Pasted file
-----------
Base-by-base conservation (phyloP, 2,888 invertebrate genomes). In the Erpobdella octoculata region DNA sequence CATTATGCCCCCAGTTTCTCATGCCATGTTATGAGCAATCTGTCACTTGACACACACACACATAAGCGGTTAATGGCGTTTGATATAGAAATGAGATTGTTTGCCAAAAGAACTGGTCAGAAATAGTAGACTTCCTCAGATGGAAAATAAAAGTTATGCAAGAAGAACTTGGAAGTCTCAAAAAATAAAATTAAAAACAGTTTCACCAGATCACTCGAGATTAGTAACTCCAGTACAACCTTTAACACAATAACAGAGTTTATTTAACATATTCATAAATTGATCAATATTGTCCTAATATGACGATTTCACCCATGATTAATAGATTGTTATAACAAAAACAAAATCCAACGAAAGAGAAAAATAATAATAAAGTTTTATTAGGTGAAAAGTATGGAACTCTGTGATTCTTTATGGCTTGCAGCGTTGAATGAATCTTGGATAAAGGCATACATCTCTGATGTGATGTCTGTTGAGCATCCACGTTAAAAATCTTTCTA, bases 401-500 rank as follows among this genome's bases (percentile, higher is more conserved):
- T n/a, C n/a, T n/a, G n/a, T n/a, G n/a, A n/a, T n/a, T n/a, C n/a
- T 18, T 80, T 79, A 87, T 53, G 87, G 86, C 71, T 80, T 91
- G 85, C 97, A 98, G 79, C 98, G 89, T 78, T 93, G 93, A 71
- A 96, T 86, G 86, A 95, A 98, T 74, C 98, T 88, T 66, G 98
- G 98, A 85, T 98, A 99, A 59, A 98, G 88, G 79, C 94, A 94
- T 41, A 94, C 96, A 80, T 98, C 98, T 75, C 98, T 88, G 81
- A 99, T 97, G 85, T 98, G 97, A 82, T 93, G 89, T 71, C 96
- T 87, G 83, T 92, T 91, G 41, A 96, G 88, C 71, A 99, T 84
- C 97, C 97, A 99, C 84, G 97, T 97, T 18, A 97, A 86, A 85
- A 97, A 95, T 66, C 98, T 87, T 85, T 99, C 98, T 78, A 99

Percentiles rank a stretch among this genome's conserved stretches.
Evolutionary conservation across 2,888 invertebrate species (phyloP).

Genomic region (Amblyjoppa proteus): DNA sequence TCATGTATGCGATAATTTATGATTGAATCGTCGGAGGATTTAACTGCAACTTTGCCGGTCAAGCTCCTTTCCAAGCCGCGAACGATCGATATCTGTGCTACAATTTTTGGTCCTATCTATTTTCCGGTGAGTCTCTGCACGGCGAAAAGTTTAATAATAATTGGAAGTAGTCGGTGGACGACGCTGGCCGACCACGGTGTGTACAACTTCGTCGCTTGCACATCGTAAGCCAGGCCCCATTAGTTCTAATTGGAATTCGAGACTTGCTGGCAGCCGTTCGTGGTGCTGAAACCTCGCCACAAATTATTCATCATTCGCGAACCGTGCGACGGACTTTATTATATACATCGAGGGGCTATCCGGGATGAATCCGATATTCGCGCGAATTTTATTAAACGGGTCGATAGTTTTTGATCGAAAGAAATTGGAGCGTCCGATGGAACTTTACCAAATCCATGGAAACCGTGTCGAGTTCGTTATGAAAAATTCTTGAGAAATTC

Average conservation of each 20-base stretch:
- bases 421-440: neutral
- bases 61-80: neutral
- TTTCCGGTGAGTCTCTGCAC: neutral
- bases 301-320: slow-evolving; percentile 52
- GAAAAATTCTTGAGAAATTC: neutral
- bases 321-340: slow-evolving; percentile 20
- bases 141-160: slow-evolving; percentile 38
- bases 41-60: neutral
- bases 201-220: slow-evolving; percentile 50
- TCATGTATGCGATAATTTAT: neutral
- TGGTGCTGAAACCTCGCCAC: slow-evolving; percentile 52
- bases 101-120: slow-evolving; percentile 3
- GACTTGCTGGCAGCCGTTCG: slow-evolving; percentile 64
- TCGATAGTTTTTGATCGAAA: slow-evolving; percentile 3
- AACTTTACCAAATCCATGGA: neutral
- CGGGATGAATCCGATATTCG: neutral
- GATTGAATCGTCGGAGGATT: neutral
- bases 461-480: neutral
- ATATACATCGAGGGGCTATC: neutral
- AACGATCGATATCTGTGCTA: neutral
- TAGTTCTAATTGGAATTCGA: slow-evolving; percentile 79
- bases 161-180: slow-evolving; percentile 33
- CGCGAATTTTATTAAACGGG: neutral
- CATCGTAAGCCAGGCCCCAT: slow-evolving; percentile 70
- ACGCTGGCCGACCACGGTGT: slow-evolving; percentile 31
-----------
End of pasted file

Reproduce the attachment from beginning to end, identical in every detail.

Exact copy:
Base-by-base conservation (phyloP, 2,888 invertebrate genomes). In the Erpobdella octoculata region DNA sequence CATTATGCCCCCAGTTTCTCATGCCATGTTATGAGCAATCTGTCACTTGACACACACACACATAAGCGGTTAATGGCGTTTGATATAGAAATGAGATTGTTTGCCAAAAGAACTGGTCAGAAATAGTAGACTTCCTCAGATGGAAAATAAAAGTTATGCAAGAAGAACTTGGAAGTCTCAAAAAATAAAATTAAAAACAGTTTCACCAGATCACTCGAGATTAGTAACTCCAGTACAACCTTTAACACAATAACAGAGTTTATTTAACATATTCATAAATTGATCAATATTGTCCTAATATGACGATTTCACCCATGATTAATAGATTGTTATAACAAAAACAAAATCCAACGAAAGAGAAAAATAATAATAAAGTTTTATTAGGTGAAAAGTATGGAACTCTGTGATTCTTTATGGCTTGCAGCGTTGAATGAATCTTGGATAAAGGCATACATCTCTGATGTGATGTCTGTTGAGCATCCACGTTAAAAATCTTTCTA, bases 401-500 rank as follows among this genome's bases (percentile, higher is more conserved):
- T n/a, C n/a, T n/a, G n/a, T n/a, G n/a, A n/a, T n/a, T n/a, C n/a
- T 18, T 80, T 79, A 87, T 53, G 87, G 86, C 71, T 80, T 91
- G 85, C 97, A 98, G 79, C 98, G 89, T 78, T 93, G 93, A 71
- A 96, T 86, G 86, A 95, A 98, T 74, C 98, T 88, T 66, G 98
- G 98, A 85, T 98, A 99, A 59, A 98, G 88, G 79, C 94, A 94
- T 41, A 94, C 96, A 80, T 98, C 98, T 75, C 98, T 88, G 81
- A 99, T 97, G 85, T 98, G 97, A 82, T 93, G 89, T 71, C 96
- T 87, G 83, T 92, T 91, G 41, A 96, G 88, C 71, A 99, T 84
- C 97, C 97, A 99, C 84, G 97, T 97, T 18, A 97, A 86, A 85
- A 97, A 95, T 66, C 98, T 87, T 85, T 99, C 98, T 78, A 99

Percentiles rank a stretch among this genome's conserved stretches.
Evolutionary conservation across 2,888 invertebrate species (phyloP).

Genomic region (Amblyjoppa proteus): DNA sequence TCATGTATGCGATAATTTATGATTGAATCGTCGGAGGATTTAACTGCAACTTTGCCGGTCAAGCTCCTTTCCAAGCCGCGAACGATCGATATCTGTGCTACAATTTTTGGTCCTATCTATTTTCCGGTGAGTCTCTGCACGGCGAAAAGTTTAATAATAATTGGAAGTAGTCGGTGGACGACGCTGGCCGACCACGGTGTGTACAACTTCGTCGCTTGCACATCGTAAGCCAGGCCCCATTAGTTCTAATTGGAATTCGAGACTTGCTGGCAGCCGTTCGTGGTGCTGAAACCTCGCCACAAATTATTCATCATTCGCGAACCGTGCGACGGACTTTATTATATACATCGAGGGGCTATCCGGGATGAATCCGATATTCGCGCGAATTTTATTAAACGGGTCGATAGTTTTTGATCGAAAGAAATTGGAGCGTCCGATGGAACTTTACCAAATCCATGGAAACCGTGTCGAGTTCGTTATGAAAAATTCTTGAGAAATTC

Average conservation of each 20-base stretch:
- bases 421-440: neutral
- bases 61-80: neutral
- TTTCCGGTGAGTCTCTGCAC: neutral
- bases 301-320: slow-evolving; percentile 52
- GAAAAATTCTTGAGAAATTC: neutral
- bases 321-340: slow-evolving; percentile 20
- bases 141-160: slow-evolving; percentile 38
- bases 41-60: neutral
- bases 201-220: slow-evolving; percentile 50
- TCATGTATGCGATAATTTAT: neutral
- TGGTGCTGAAACCTCGCCAC: slow-evolving; percentile 52
- bases 101-120: slow-evolving; percentile 3
- GACTTGCTGGCAGCCGTTCG: slow-evolving; percentile 64
- TCGATAGTTTTTGATCGAAA: slow-evolving; percentile 3
- AACTTTACCAAATCCATGGA: neutral
- CGGGATGAATCCGATATTCG: neutral
- GATTGAATCGTCGGAGGATT: neutral
- bases 461-480: neutral
- ATATACATCGAGGGGCTATC: neutral
- AACGATCGATATCTGTGCTA: neutral
- TAGTTCTAATTGGAATTCGA: slow-evolving; percentile 79
- bases 161-180: slow-evolving; percentile 33
- CGCGAATTTTATTAAACGGG: neutral
- CATCGTAAGCCAGGCCCCAT: slow-evolving; percentile 70
- ACGCTGGCCGACCACGGTGT: slow-evolving; percentile 31